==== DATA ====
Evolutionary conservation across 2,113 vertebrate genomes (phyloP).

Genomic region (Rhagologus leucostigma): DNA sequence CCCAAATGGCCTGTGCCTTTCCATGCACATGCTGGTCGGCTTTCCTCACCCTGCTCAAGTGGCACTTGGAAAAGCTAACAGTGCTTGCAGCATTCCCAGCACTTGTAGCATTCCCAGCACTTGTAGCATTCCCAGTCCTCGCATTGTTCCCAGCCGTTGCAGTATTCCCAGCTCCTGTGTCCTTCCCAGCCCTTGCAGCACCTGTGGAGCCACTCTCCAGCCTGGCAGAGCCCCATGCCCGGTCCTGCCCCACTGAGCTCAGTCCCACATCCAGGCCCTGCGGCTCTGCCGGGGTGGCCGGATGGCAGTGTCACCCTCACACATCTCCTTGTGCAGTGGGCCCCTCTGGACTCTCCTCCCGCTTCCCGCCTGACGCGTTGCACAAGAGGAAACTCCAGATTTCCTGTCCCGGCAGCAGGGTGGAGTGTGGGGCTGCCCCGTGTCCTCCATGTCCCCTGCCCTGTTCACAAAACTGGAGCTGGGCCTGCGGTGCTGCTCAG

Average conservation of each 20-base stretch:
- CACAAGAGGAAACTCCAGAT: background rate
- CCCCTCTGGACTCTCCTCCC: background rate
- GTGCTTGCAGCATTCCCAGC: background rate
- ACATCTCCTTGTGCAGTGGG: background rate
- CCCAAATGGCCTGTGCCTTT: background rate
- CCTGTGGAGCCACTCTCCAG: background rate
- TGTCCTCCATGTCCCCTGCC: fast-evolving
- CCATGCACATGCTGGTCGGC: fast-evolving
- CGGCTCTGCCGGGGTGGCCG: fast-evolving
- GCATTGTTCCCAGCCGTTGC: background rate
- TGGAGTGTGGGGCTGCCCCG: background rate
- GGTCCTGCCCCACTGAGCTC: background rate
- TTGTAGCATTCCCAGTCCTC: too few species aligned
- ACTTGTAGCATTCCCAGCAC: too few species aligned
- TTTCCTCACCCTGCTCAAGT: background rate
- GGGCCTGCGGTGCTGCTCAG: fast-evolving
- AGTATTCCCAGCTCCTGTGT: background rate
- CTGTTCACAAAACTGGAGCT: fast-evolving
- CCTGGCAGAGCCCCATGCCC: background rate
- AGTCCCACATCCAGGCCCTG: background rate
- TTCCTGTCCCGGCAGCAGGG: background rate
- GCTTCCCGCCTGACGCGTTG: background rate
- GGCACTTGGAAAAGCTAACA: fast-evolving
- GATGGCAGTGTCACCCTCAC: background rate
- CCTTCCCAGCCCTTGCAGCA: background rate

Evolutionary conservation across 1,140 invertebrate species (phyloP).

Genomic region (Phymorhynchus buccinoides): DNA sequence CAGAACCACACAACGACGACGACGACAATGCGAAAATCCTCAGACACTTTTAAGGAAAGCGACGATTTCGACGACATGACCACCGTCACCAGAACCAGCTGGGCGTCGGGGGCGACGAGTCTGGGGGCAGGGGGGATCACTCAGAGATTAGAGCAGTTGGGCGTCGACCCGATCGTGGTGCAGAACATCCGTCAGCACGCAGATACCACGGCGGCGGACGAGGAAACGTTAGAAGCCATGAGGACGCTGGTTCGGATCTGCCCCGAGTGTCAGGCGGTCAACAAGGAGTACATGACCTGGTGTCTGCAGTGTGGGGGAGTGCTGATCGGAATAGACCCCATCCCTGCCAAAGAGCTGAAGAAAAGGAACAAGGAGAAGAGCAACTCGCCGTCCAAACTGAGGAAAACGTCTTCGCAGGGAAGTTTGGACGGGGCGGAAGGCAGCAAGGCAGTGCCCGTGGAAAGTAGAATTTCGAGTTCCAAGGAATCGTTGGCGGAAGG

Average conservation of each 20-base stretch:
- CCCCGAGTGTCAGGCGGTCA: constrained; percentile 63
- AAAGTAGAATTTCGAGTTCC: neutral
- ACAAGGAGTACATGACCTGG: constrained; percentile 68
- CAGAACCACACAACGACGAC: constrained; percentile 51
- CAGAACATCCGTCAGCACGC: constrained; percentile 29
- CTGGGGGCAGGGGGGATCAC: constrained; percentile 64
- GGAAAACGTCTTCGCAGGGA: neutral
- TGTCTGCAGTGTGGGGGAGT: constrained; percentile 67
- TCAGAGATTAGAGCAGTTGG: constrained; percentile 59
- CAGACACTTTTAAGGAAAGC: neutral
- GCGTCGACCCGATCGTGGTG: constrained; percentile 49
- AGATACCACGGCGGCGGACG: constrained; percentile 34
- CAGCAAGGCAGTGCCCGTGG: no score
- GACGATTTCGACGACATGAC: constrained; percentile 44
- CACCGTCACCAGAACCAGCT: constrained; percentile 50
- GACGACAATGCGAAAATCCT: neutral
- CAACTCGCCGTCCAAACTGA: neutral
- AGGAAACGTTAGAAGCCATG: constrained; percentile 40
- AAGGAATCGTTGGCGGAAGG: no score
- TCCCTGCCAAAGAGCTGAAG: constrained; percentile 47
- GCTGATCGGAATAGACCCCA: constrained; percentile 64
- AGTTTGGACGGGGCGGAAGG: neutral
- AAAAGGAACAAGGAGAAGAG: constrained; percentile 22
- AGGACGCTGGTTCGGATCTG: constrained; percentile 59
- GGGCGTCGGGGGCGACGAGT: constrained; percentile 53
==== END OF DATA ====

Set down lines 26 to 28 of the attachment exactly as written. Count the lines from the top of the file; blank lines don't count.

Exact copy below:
- GGCACTTGGAAAAGCTAACA: fast-evolving
- GATGGCAGTGTCACCCTCAC: background rate
- CCTTCCCAGCCCTTGCAGCA: background rate